What is less well known is that the anthrax was probably not manufactured by Ivins or Fort Detrick. Instead, it probably came from the Dugway Proving Ground in Utah:
The FBI gave its big press conference today, announcing why it thinks Dr. Bruce Ivins is the anthrax killer, and the sole guilty party.
Does this put the issue to rest?
Well, Republican Senator Charles Grassley of Iowa called for a congressional investigation of the anthrax probe, saying there should be hearings rather than "the selective release of a few documents."
And as former constitutional lawyer Glenn Greenwald points out:
The FBI's "evidence" that Dr. Bruce Ivins was the anthrax killer is not very impressive.
The FBI made numerous claims in today's official press conference. They are largely refuted by Dr. Meryl Nass, an expert on anthrax.
I want to focus on the FBI's primary piece of "evidence": That the anthrax suspect, Dr. Bruce Ivins "has been the sole custodian of RMR-1029 [the specific batch of anthrax used in the attacks] since it was first grown in 1997".
In fact, according to the New York Times:
"After four years of painstaking scientific research, the F.B.I. by 2005 had traced the anthrax in the poisoned letters of 2001 to a single flask of the bacteria at the Army biodefense laboratory at Fort Detrick, Md., according to government scientists and bureau officials."
(this is the flask containing RMR-1029 concerning which Dr. Ivins was the "custodian").
Sounds bad for Dr. Ivins, right?
Well, the Times article continues:
In a dramatic confluence of events today, two kangaroo courts announced their pre-determined guilty verdicts.
In the first, 6 "military jurors" hand-picked by the Pentagon for their loyalty to the U.S. government and its views, convicted Bin Laden's alleged driver, Salim Hamdan, even though the U.S. Supreme Court ruled that it was unconstitutional to try Gitmo detainees before a military tribunal, the former chief Gitmo prosecutor said the trials were unfair and rigged, and even though Hamdan was unlawfully tortured.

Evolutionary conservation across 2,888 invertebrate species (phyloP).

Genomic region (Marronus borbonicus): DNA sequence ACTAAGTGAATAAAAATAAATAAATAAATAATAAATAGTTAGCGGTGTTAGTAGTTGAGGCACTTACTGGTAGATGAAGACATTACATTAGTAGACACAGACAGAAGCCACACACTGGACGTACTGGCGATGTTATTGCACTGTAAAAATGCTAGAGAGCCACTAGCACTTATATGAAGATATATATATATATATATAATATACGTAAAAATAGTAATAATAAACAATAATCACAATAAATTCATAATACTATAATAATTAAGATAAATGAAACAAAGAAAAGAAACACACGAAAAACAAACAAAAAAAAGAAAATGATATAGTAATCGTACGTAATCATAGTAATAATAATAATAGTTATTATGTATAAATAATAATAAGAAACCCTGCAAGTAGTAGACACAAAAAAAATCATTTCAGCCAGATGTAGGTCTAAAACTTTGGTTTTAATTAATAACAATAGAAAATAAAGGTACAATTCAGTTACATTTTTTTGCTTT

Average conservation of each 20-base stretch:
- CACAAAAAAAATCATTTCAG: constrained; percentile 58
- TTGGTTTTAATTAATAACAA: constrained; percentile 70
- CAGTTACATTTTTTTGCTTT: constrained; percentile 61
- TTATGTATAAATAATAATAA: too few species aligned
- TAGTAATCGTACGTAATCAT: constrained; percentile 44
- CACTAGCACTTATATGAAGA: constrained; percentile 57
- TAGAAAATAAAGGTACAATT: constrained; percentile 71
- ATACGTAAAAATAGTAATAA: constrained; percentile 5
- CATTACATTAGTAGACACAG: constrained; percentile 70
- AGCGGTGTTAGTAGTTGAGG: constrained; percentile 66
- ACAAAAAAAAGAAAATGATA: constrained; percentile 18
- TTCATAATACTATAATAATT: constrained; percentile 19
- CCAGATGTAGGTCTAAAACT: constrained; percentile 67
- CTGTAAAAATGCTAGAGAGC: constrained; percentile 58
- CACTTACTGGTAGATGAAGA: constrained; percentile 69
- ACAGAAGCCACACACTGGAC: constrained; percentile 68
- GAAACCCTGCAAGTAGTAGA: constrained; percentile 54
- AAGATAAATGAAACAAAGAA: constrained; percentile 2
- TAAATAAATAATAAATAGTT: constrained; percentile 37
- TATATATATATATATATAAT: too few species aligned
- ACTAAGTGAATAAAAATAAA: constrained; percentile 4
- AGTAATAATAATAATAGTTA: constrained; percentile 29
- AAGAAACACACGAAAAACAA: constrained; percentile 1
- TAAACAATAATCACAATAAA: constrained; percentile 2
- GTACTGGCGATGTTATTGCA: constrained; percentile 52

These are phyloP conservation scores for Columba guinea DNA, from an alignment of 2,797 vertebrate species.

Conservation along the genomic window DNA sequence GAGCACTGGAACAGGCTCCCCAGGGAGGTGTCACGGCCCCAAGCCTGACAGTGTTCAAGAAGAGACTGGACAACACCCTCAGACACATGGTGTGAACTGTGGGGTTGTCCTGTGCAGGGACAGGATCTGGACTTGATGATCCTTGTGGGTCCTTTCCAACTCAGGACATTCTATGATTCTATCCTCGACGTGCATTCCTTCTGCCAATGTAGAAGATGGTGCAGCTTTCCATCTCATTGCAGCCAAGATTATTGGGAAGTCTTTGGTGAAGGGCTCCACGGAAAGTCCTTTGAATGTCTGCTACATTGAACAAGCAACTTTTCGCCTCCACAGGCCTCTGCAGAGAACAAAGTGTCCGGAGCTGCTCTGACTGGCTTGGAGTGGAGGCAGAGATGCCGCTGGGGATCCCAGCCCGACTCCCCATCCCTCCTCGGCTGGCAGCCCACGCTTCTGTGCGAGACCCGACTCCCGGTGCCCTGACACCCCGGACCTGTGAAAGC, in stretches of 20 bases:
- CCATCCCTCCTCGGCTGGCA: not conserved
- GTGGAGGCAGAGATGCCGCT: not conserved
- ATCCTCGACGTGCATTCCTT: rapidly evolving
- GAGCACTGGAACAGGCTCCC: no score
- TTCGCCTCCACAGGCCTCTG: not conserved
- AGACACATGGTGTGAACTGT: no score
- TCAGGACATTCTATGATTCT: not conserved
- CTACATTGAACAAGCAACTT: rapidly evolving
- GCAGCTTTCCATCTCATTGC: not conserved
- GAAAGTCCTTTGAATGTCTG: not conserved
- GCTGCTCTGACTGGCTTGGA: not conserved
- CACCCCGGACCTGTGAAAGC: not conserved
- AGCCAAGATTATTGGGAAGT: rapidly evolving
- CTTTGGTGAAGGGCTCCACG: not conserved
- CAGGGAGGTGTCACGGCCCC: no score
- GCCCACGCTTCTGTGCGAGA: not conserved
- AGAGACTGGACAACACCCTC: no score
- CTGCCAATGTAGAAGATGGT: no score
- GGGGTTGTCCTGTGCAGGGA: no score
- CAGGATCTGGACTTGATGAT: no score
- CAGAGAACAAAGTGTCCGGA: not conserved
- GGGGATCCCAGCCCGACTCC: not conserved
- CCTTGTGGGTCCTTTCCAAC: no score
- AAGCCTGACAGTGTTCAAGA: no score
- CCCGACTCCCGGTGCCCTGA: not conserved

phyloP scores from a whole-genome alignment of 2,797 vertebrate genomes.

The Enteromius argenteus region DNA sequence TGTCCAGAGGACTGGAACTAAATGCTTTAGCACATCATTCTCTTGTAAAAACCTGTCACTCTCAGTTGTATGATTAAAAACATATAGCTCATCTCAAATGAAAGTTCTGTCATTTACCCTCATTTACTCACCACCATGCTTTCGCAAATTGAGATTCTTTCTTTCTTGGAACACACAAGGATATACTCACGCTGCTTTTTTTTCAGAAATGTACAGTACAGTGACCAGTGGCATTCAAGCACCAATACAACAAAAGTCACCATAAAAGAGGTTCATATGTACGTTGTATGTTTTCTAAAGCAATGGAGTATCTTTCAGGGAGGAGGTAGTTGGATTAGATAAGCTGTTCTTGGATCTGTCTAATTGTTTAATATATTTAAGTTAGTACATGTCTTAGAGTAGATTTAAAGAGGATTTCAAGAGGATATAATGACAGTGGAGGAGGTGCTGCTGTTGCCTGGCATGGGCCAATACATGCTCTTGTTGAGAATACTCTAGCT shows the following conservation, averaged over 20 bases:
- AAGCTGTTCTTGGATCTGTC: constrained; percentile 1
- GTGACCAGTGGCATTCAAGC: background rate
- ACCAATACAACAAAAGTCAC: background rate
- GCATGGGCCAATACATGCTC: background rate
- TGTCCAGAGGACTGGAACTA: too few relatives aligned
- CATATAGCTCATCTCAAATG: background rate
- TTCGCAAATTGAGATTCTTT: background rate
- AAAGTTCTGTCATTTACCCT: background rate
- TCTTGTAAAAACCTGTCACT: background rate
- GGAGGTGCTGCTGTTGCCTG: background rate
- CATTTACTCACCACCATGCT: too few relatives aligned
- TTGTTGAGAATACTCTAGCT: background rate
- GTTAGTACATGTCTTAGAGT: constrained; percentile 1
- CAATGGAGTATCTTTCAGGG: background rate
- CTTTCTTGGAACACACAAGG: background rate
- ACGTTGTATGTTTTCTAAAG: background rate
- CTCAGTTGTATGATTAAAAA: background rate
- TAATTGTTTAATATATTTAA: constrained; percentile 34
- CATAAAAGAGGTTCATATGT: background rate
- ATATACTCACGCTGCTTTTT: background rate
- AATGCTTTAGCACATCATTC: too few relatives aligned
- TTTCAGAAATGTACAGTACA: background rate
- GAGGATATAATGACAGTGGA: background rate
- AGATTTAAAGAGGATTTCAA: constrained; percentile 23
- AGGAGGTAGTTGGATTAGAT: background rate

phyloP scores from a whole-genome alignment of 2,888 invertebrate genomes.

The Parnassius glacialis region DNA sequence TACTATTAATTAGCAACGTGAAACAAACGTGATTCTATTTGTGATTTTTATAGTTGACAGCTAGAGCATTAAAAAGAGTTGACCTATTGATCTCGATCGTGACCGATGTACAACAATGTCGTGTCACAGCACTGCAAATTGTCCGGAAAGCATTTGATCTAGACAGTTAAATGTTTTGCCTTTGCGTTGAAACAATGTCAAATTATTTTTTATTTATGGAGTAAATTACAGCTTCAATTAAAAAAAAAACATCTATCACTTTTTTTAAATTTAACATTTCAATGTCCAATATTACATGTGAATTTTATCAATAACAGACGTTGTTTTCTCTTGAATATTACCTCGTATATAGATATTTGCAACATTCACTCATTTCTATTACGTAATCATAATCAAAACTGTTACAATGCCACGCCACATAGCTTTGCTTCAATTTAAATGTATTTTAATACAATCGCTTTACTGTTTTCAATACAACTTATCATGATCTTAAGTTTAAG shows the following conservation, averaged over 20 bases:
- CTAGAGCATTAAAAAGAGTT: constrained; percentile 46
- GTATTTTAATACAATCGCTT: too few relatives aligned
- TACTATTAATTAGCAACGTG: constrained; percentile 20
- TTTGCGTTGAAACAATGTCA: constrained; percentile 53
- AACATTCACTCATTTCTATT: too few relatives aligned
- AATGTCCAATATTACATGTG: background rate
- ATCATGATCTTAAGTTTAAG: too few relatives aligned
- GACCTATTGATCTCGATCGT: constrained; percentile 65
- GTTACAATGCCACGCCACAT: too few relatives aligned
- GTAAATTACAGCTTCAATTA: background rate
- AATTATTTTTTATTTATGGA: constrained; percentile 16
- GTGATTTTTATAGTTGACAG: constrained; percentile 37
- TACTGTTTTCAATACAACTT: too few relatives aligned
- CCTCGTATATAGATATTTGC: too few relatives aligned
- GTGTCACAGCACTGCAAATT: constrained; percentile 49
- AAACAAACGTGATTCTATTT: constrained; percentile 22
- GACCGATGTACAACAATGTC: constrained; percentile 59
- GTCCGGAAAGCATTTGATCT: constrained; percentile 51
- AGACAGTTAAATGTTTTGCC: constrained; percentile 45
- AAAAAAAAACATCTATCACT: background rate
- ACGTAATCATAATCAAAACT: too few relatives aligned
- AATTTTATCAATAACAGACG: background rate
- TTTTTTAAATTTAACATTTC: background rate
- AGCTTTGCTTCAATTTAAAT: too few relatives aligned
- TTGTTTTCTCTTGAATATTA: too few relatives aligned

Colonel Arthur Anderson is the chief of human use and ethics at the United States Army Medical Research Institute of Infectious Diseases (USAMRIID), the bioweapons facility where Dr. Ivins worked and where the anthrax strains were apparently obtained by the anthrax killer.
In that position, Colonel Anderson's responsibilities include the following jobs:
The government's central piece of evidence against Bruce Ivins is that it has found anthrax in Ivins' lab that matches the anthrax letters exactly.
Pretty persuasive, right?
No, actually . . .
According to a story today in Time Magazine:
Bestselling journalist Ron Suskind has revealed that the White House ordered the CIA to forge and backdate a document falsely linking Iraq with Muslim terrorists and 9/11 . . . and that the CIA complied with those instructions and in fact created the forgery, which was then used to justify war against Iraq.
Suskind also revealed that "Bush administration had information from a top Iraqi intelligence official 'that there were no weapons of mass destruction in Iraq – intelligence they received in plenty of time to stop an invasion.' ”
This is a stunning revelation in its own right. But what does it say about the government's claims that 9/11 was an attack by Muslim extremists which the U.S. government could not have anticipated?
Ivins is the third scientist who the government has accused of being the Anthrax killer.
First the Egyptian scientist, Dr. Ayaad Assaad, was framed.
When that frame-up fell apart, they tried to frame Stephen Hatfill.
Now, a couple of weeks after the frame-up against Hatfill unravelled, they are claiming that Ivins is the guy.
No wonder the former Senate Majority leader - who was himself mailed anthrax - said "he did not know if the investigation involving Ivins 'is just another false track and a real diversion of where they need to be. We don't know, and they aren't telling us.' "